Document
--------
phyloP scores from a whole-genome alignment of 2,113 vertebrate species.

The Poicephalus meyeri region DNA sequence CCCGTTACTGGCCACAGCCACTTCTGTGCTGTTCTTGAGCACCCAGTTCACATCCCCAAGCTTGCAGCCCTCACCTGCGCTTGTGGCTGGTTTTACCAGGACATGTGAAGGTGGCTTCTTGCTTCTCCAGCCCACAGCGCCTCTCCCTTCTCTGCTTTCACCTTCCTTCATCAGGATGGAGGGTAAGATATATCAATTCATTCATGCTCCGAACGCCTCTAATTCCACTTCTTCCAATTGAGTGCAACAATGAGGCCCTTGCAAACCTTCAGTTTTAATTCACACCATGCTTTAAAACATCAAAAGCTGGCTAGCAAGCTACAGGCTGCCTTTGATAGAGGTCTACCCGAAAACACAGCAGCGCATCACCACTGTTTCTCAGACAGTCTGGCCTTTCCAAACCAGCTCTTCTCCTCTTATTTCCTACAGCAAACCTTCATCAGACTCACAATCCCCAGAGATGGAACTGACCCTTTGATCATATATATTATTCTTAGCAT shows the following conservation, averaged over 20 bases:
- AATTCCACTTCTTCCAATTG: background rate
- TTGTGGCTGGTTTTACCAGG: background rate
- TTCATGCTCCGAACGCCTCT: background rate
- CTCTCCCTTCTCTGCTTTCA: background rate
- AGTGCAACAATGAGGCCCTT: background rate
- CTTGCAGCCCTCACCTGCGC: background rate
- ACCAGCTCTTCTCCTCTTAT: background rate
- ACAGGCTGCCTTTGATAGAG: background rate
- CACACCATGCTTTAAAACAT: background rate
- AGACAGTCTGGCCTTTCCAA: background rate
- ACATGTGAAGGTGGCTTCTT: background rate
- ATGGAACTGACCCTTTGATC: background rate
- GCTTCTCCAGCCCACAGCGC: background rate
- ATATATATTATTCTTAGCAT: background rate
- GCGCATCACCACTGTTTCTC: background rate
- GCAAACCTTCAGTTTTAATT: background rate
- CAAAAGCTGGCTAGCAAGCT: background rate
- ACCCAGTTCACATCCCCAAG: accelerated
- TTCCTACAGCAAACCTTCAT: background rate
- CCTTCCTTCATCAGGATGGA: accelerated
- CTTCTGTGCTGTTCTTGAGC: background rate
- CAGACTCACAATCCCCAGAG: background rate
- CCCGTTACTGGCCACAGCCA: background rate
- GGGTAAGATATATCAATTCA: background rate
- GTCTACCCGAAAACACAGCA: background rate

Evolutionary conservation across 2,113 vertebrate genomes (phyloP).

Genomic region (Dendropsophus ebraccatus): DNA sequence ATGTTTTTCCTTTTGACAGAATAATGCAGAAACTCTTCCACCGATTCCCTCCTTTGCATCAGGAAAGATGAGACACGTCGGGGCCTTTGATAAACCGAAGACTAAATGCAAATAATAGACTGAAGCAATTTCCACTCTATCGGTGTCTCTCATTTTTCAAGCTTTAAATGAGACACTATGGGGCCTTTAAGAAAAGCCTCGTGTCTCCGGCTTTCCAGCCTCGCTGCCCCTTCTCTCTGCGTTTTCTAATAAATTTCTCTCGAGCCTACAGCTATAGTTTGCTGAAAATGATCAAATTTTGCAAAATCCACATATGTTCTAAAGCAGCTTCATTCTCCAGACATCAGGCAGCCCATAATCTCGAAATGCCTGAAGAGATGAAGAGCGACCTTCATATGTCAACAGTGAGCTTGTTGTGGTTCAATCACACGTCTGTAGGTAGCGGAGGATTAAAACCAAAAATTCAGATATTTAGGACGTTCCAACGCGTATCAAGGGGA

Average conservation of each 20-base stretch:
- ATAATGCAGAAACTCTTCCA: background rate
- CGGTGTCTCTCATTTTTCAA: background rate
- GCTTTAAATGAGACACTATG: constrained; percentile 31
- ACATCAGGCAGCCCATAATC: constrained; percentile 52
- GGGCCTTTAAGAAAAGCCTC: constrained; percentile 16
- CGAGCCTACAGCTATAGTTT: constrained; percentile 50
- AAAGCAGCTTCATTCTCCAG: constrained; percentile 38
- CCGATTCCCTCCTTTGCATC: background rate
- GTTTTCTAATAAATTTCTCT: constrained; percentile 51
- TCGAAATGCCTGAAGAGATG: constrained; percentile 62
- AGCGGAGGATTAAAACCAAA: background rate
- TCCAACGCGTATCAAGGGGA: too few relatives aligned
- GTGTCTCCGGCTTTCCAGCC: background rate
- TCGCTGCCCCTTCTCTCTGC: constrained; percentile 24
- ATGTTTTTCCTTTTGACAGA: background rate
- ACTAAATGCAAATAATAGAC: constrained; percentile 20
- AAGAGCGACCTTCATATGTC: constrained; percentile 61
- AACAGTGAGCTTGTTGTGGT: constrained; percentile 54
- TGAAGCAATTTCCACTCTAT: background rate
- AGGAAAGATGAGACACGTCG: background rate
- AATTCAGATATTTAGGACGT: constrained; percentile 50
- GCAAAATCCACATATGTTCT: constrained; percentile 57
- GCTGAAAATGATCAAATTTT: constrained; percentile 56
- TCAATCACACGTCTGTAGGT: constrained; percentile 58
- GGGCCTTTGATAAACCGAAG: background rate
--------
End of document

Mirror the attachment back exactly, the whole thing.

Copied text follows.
phyloP scores from a whole-genome alignment of 2,113 vertebrate species.

The Poicephalus meyeri region DNA sequence CCCGTTACTGGCCACAGCCACTTCTGTGCTGTTCTTGAGCACCCAGTTCACATCCCCAAGCTTGCAGCCCTCACCTGCGCTTGTGGCTGGTTTTACCAGGACATGTGAAGGTGGCTTCTTGCTTCTCCAGCCCACAGCGCCTCTCCCTTCTCTGCTTTCACCTTCCTTCATCAGGATGGAGGGTAAGATATATCAATTCATTCATGCTCCGAACGCCTCTAATTCCACTTCTTCCAATTGAGTGCAACAATGAGGCCCTTGCAAACCTTCAGTTTTAATTCACACCATGCTTTAAAACATCAAAAGCTGGCTAGCAAGCTACAGGCTGCCTTTGATAGAGGTCTACCCGAAAACACAGCAGCGCATCACCACTGTTTCTCAGACAGTCTGGCCTTTCCAAACCAGCTCTTCTCCTCTTATTTCCTACAGCAAACCTTCATCAGACTCACAATCCCCAGAGATGGAACTGACCCTTTGATCATATATATTATTCTTAGCAT shows the following conservation, averaged over 20 bases:
- AATTCCACTTCTTCCAATTG: background rate
- TTGTGGCTGGTTTTACCAGG: background rate
- TTCATGCTCCGAACGCCTCT: background rate
- CTCTCCCTTCTCTGCTTTCA: background rate
- AGTGCAACAATGAGGCCCTT: background rate
- CTTGCAGCCCTCACCTGCGC: background rate
- ACCAGCTCTTCTCCTCTTAT: background rate
- ACAGGCTGCCTTTGATAGAG: background rate
- CACACCATGCTTTAAAACAT: background rate
- AGACAGTCTGGCCTTTCCAA: background rate
- ACATGTGAAGGTGGCTTCTT: background rate
- ATGGAACTGACCCTTTGATC: background rate
- GCTTCTCCAGCCCACAGCGC: background rate
- ATATATATTATTCTTAGCAT: background rate
- GCGCATCACCACTGTTTCTC: background rate
- GCAAACCTTCAGTTTTAATT: background rate
- CAAAAGCTGGCTAGCAAGCT: background rate
- ACCCAGTTCACATCCCCAAG: accelerated
- TTCCTACAGCAAACCTTCAT: background rate
- CCTTCCTTCATCAGGATGGA: accelerated
- CTTCTGTGCTGTTCTTGAGC: background rate
- CAGACTCACAATCCCCAGAG: background rate
- CCCGTTACTGGCCACAGCCA: background rate
- GGGTAAGATATATCAATTCA: background rate
- GTCTACCCGAAAACACAGCA: background rate

Evolutionary conservation across 2,113 vertebrate genomes (phyloP).

Genomic region (Dendropsophus ebraccatus): DNA sequence ATGTTTTTCCTTTTGACAGAATAATGCAGAAACTCTTCCACCGATTCCCTCCTTTGCATCAGGAAAGATGAGACACGTCGGGGCCTTTGATAAACCGAAGACTAAATGCAAATAATAGACTGAAGCAATTTCCACTCTATCGGTGTCTCTCATTTTTCAAGCTTTAAATGAGACACTATGGGGCCTTTAAGAAAAGCCTCGTGTCTCCGGCTTTCCAGCCTCGCTGCCCCTTCTCTCTGCGTTTTCTAATAAATTTCTCTCGAGCCTACAGCTATAGTTTGCTGAAAATGATCAAATTTTGCAAAATCCACATATGTTCTAAAGCAGCTTCATTCTCCAGACATCAGGCAGCCCATAATCTCGAAATGCCTGAAGAGATGAAGAGCGACCTTCATATGTCAACAGTGAGCTTGTTGTGGTTCAATCACACGTCTGTAGGTAGCGGAGGATTAAAACCAAAAATTCAGATATTTAGGACGTTCCAACGCGTATCAAGGGGA

Average conservation of each 20-base stretch:
- ATAATGCAGAAACTCTTCCA: background rate
- CGGTGTCTCTCATTTTTCAA: background rate
- GCTTTAAATGAGACACTATG: constrained; percentile 31
- ACATCAGGCAGCCCATAATC: constrained; percentile 52
- GGGCCTTTAAGAAAAGCCTC: constrained; percentile 16
- CGAGCCTACAGCTATAGTTT: constrained; percentile 50
- AAAGCAGCTTCATTCTCCAG: constrained; percentile 38
- CCGATTCCCTCCTTTGCATC: background rate
- GTTTTCTAATAAATTTCTCT: constrained; percentile 51
- TCGAAATGCCTGAAGAGATG: constrained; percentile 62
- AGCGGAGGATTAAAACCAAA: background rate
- TCCAACGCGTATCAAGGGGA: too few relatives aligned
- GTGTCTCCGGCTTTCCAGCC: background rate
- TCGCTGCCCCTTCTCTCTGC: constrained; percentile 24
- ATGTTTTTCCTTTTGACAGA: background rate
- ACTAAATGCAAATAATAGAC: constrained; percentile 20
- AAGAGCGACCTTCATATGTC: constrained; percentile 61
- AACAGTGAGCTTGTTGTGGT: constrained; percentile 54
- TGAAGCAATTTCCACTCTAT: background rate
- AGGAAAGATGAGACACGTCG: background rate
- AATTCAGATATTTAGGACGT: constrained; percentile 50
- GCAAAATCCACATATGTTCT: constrained; percentile 57
- GCTGAAAATGATCAAATTTT: constrained; percentile 56
- TCAATCACACGTCTGTAGGT: constrained; percentile 58
- GGGCCTTTGATAAACCGAAG: background rate